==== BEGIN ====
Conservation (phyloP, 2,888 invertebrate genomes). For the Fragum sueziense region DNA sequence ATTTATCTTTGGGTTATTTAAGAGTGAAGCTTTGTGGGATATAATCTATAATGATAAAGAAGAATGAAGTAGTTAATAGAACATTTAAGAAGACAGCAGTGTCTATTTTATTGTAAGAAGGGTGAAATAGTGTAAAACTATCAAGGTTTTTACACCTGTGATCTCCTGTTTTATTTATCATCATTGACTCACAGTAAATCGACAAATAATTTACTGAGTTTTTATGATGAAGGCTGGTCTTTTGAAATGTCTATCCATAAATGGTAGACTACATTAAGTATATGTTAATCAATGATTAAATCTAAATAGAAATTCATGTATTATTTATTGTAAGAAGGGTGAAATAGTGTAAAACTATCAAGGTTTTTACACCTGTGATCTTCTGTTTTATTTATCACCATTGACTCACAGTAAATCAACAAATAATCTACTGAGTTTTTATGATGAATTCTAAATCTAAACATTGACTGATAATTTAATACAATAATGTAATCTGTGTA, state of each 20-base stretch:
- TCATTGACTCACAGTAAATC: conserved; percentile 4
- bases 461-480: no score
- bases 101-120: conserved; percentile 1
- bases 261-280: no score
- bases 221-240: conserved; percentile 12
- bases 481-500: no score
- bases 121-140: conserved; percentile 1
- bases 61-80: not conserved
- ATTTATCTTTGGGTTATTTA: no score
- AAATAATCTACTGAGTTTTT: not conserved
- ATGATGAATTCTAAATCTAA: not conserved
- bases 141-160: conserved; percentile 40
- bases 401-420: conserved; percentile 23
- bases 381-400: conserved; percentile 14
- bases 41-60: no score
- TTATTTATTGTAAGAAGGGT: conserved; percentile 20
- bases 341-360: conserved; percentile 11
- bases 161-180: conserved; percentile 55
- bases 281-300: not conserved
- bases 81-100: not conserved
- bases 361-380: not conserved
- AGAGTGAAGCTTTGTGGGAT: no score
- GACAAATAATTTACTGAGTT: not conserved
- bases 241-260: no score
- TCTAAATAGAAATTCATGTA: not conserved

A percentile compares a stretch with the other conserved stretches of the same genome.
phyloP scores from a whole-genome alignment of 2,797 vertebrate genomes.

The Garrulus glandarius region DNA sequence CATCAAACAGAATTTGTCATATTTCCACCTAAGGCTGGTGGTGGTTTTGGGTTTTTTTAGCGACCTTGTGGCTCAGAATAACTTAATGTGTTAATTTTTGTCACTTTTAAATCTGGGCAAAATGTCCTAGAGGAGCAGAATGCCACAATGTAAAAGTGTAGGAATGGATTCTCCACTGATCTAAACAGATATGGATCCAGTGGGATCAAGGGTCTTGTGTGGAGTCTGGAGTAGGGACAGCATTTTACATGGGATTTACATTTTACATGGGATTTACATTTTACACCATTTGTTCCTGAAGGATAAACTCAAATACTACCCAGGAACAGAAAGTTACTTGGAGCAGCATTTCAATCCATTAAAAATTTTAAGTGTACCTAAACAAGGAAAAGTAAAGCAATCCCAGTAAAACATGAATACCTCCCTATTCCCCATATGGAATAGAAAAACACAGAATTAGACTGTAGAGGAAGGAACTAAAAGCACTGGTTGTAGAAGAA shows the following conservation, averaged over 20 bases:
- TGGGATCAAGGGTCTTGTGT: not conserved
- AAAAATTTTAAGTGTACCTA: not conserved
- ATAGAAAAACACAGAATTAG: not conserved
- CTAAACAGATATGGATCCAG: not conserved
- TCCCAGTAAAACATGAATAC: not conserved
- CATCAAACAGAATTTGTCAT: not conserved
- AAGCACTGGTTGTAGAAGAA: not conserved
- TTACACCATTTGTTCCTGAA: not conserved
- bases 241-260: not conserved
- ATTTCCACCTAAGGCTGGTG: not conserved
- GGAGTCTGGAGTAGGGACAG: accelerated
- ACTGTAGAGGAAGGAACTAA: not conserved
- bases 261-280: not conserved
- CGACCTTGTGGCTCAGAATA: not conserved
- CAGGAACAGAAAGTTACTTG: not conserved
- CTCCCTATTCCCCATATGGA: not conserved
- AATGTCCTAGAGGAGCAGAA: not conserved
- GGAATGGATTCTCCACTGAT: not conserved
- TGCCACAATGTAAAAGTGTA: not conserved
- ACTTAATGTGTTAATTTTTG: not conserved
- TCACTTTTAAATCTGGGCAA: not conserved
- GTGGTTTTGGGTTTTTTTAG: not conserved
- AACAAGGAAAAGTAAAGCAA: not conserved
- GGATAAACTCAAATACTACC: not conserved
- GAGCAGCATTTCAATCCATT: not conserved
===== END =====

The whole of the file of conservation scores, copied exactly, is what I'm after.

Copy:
Conservation (phyloP, 2,888 invertebrate genomes). For the Fragum sueziense region DNA sequence ATTTATCTTTGGGTTATTTAAGAGTGAAGCTTTGTGGGATATAATCTATAATGATAAAGAAGAATGAAGTAGTTAATAGAACATTTAAGAAGACAGCAGTGTCTATTTTATTGTAAGAAGGGTGAAATAGTGTAAAACTATCAAGGTTTTTACACCTGTGATCTCCTGTTTTATTTATCATCATTGACTCACAGTAAATCGACAAATAATTTACTGAGTTTTTATGATGAAGGCTGGTCTTTTGAAATGTCTATCCATAAATGGTAGACTACATTAAGTATATGTTAATCAATGATTAAATCTAAATAGAAATTCATGTATTATTTATTGTAAGAAGGGTGAAATAGTGTAAAACTATCAAGGTTTTTACACCTGTGATCTTCTGTTTTATTTATCACCATTGACTCACAGTAAATCAACAAATAATCTACTGAGTTTTTATGATGAATTCTAAATCTAAACATTGACTGATAATTTAATACAATAATGTAATCTGTGTA, state of each 20-base stretch:
- TCATTGACTCACAGTAAATC: conserved; percentile 4
- bases 461-480: no score
- bases 101-120: conserved; percentile 1
- bases 261-280: no score
- bases 221-240: conserved; percentile 12
- bases 481-500: no score
- bases 121-140: conserved; percentile 1
- bases 61-80: not conserved
- ATTTATCTTTGGGTTATTTA: no score
- AAATAATCTACTGAGTTTTT: not conserved
- ATGATGAATTCTAAATCTAA: not conserved
- bases 141-160: conserved; percentile 40
- bases 401-420: conserved; percentile 23
- bases 381-400: conserved; percentile 14
- bases 41-60: no score
- TTATTTATTGTAAGAAGGGT: conserved; percentile 20
- bases 341-360: conserved; percentile 11
- bases 161-180: conserved; percentile 55
- bases 281-300: not conserved
- bases 81-100: not conserved
- bases 361-380: not conserved
- AGAGTGAAGCTTTGTGGGAT: no score
- GACAAATAATTTACTGAGTT: not conserved
- bases 241-260: no score
- TCTAAATAGAAATTCATGTA: not conserved

A percentile compares a stretch with the other conserved stretches of the same genome.
phyloP scores from a whole-genome alignment of 2,797 vertebrate genomes.

The Garrulus glandarius region DNA sequence CATCAAACAGAATTTGTCATATTTCCACCTAAGGCTGGTGGTGGTTTTGGGTTTTTTTAGCGACCTTGTGGCTCAGAATAACTTAATGTGTTAATTTTTGTCACTTTTAAATCTGGGCAAAATGTCCTAGAGGAGCAGAATGCCACAATGTAAAAGTGTAGGAATGGATTCTCCACTGATCTAAACAGATATGGATCCAGTGGGATCAAGGGTCTTGTGTGGAGTCTGGAGTAGGGACAGCATTTTACATGGGATTTACATTTTACATGGGATTTACATTTTACACCATTTGTTCCTGAAGGATAAACTCAAATACTACCCAGGAACAGAAAGTTACTTGGAGCAGCATTTCAATCCATTAAAAATTTTAAGTGTACCTAAACAAGGAAAAGTAAAGCAATCCCAGTAAAACATGAATACCTCCCTATTCCCCATATGGAATAGAAAAACACAGAATTAGACTGTAGAGGAAGGAACTAAAAGCACTGGTTGTAGAAGAA shows the following conservation, averaged over 20 bases:
- TGGGATCAAGGGTCTTGTGT: not conserved
- AAAAATTTTAAGTGTACCTA: not conserved
- ATAGAAAAACACAGAATTAG: not conserved
- CTAAACAGATATGGATCCAG: not conserved
- TCCCAGTAAAACATGAATAC: not conserved
- CATCAAACAGAATTTGTCAT: not conserved
- AAGCACTGGTTGTAGAAGAA: not conserved
- TTACACCATTTGTTCCTGAA: not conserved
- bases 241-260: not conserved
- ATTTCCACCTAAGGCTGGTG: not conserved
- GGAGTCTGGAGTAGGGACAG: accelerated
- ACTGTAGAGGAAGGAACTAA: not conserved
- bases 261-280: not conserved
- CGACCTTGTGGCTCAGAATA: not conserved
- CAGGAACAGAAAGTTACTTG: not conserved
- CTCCCTATTCCCCATATGGA: not conserved
- AATGTCCTAGAGGAGCAGAA: not conserved
- GGAATGGATTCTCCACTGAT: not conserved
- TGCCACAATGTAAAAGTGTA: not conserved
- ACTTAATGTGTTAATTTTTG: not conserved
- TCACTTTTAAATCTGGGCAA: not conserved
- GTGGTTTTGGGTTTTTTTAG: not conserved
- AACAAGGAAAAGTAAAGCAA: not conserved
- GGATAAACTCAAATACTACC: not conserved
- GAGCAGCATTTCAATCCATT: not conserved